vicious

adjective

vi·​cious ˈvi-shəs How to pronounce vicious (audio)
1
a
: dangerously aggressive : savage
a vicious dog
b
: marked by violence or ferocity : fierce
a vicious fight
2
: malicious, spiteful
vicious gossip
3
: worsened by internal causes that reciprocally augment each other
a vicious wage-price spiral
4
: having the nature or quality of vice or immorality : depraved
5
6
viciously adverb
viciousness noun
Choose the Right Synonym for vicious

vicious, villainous, iniquitous, nefarious, corrupt, degenerate mean highly reprehensible or offensive in character, nature, or conduct.

vicious may directly oppose virtuous in implying moral depravity, or may connote malignancy, cruelty, or destructive violence.

a vicious gangster

villainous applies to any evil, depraved, or vile conduct or characteristic.

a villainous assault

iniquitous implies absence of all signs of justice or fairness.

an iniquitous system of taxation

nefarious suggests flagrant breaching of time-honored laws and traditions of conduct.

the nefarious rackets of organized crime

corrupt stresses a loss of moral integrity or probity causing betrayal of principle or sworn obligations.

city hall was rife with corrupt politicians

degenerate suggests having sunk to an especially vicious or enervated condition.

a degenerate regime propped up by foreign powers

Examples of vicious in a Sentence

Challenging areas of social consensus, however dumb or even vicious the consensus, is largely off limits for the media, because it wins no friends among the general public. Richard A. Posner, New York Times Book Review, 31 July 2005
The genetically vicious nature of presidential campaigns in America is too obvious to argue with, but some people call it fun, and I am one of them. Dr. Hunter S. Thompson, Rolling Stone, 11 Nov. 2004
True to Finals form, this hardwood battle has become as vicious as any street scrum. Anne Marie Cruz, ESPN, 24 June 2002
For most of my life I have retained a haunting image from an old Tarzan movie: piranhas, those vicious little fish with the arrowhead-shaped teeth, devouring a pig. Forget that there are no piranha in Africa. But they do exist in Brazil, in abundance in the meandering waterways of the Amazon Basin. Gerald Eskenazi, New York Times, 6 Oct. 2002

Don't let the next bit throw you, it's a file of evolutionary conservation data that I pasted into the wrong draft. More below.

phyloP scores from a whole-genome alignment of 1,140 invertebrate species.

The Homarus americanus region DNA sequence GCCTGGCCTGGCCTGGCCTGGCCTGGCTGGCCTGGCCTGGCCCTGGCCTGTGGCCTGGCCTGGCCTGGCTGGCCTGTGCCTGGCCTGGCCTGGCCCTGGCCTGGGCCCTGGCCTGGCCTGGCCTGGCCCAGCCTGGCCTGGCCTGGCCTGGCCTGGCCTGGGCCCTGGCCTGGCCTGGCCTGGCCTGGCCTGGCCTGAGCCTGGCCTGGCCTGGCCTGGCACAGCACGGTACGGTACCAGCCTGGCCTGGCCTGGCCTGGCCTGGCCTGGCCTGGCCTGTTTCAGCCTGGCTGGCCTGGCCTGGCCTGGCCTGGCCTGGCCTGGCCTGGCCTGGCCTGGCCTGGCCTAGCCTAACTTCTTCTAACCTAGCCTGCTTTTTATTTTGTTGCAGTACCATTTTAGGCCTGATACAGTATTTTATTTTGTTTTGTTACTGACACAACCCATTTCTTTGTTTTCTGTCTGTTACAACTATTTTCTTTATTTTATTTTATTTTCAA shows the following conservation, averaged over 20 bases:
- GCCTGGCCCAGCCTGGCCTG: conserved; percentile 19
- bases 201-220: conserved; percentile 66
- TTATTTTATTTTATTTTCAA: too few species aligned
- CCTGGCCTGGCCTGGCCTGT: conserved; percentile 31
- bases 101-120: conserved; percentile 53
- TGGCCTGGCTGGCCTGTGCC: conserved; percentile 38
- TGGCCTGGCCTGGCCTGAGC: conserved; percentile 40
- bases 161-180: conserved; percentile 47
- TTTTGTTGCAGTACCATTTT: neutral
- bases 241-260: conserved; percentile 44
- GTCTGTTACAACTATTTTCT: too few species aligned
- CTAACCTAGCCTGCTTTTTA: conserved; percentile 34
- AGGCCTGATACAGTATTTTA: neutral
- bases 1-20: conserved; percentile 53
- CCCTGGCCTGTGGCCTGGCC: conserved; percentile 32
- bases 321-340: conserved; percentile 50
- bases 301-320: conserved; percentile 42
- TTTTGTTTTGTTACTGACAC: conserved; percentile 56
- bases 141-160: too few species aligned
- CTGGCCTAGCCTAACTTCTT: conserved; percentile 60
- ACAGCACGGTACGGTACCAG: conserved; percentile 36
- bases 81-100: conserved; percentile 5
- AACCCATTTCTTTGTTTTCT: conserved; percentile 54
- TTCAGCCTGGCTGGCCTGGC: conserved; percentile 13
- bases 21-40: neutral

The Olympics always seemed too much like war, vicious old men manipulating youngsters hungry for fame into performing heroic acts for short change. Robert Lipsyte, New York Times, 29 July 2001
His slider—a vicious, hard-breaking pitch with which he finished off right-handed hitters for years—was inconsistent and benign, and the velocity of his fastball was diminished. Buster Olney, New York Times Magazine, 4 Mar. 2001
a vicious tone of voice I know you're upset with her, but there's no need to be vicious.
Recent Examples on the Web However, after suffering a vicious homophobic attack, Jules shrinks that aspect of himself and ultimately loses his career. EW.com, 31 May 2024 O'Keefe was found dead outside Brian Albert's home in Canton, Massachusetts, a Boston suburb that's been turned into an antagonistic battleground marred by vicious smear campaigns and clashes between hordes of supporters on both sides. Chris Eberhart, Fox News, 28 May 2024 The original Korean language movie has three outlaws plotting a money heist to leave their dystopian world behind for a faraway paradise, only to draw the attention of a vicious killer. Etan Vlessing, The Hollywood Reporter, 21 May 2024 The attacks on civilians like the non-Arab tribes, amounting to collateral damage in the civil war, have been particularly vicious in Darfur. Nicholas Kristof, The Mercury News, 18 May 2024 See all Example Sentences for vicious 

These examples are programmatically compiled from various online sources to illustrate current usage of the word 'vicious.' Any opinions expressed in the examples do not represent those of Merriam-Webster or its editors. Send us feedback about these examples.

Word History

Etymology

Middle English, from Anglo-French vicios, from Latin vitiosus full of faults, corrupt, from vitium vice

First Known Use

14th century, in the meaning defined at sense 4

Time Traveler
The first known use of vicious was in the 14th century

Dictionary Entries Near vicious

Cite this Entry

“Vicious.” Merriam-Webster.com Dictionary, Merriam-Webster, https://www.merriam-webster.com/dictionary/vicious. Accessed 17 Jun. 2024.

Kids Definition

vicious

adjective
vi·​cious ˈvish-əs How to pronounce vicious (audio)
1
a
: likely to do evil : wicked
b
: of the nature of evil : immoral
2
: very dangerous
a vicious dog
3
: having or showing hateful feelings
vicious gossip
viciously adverb
viciousness noun

More from Merriam-Webster on vicious

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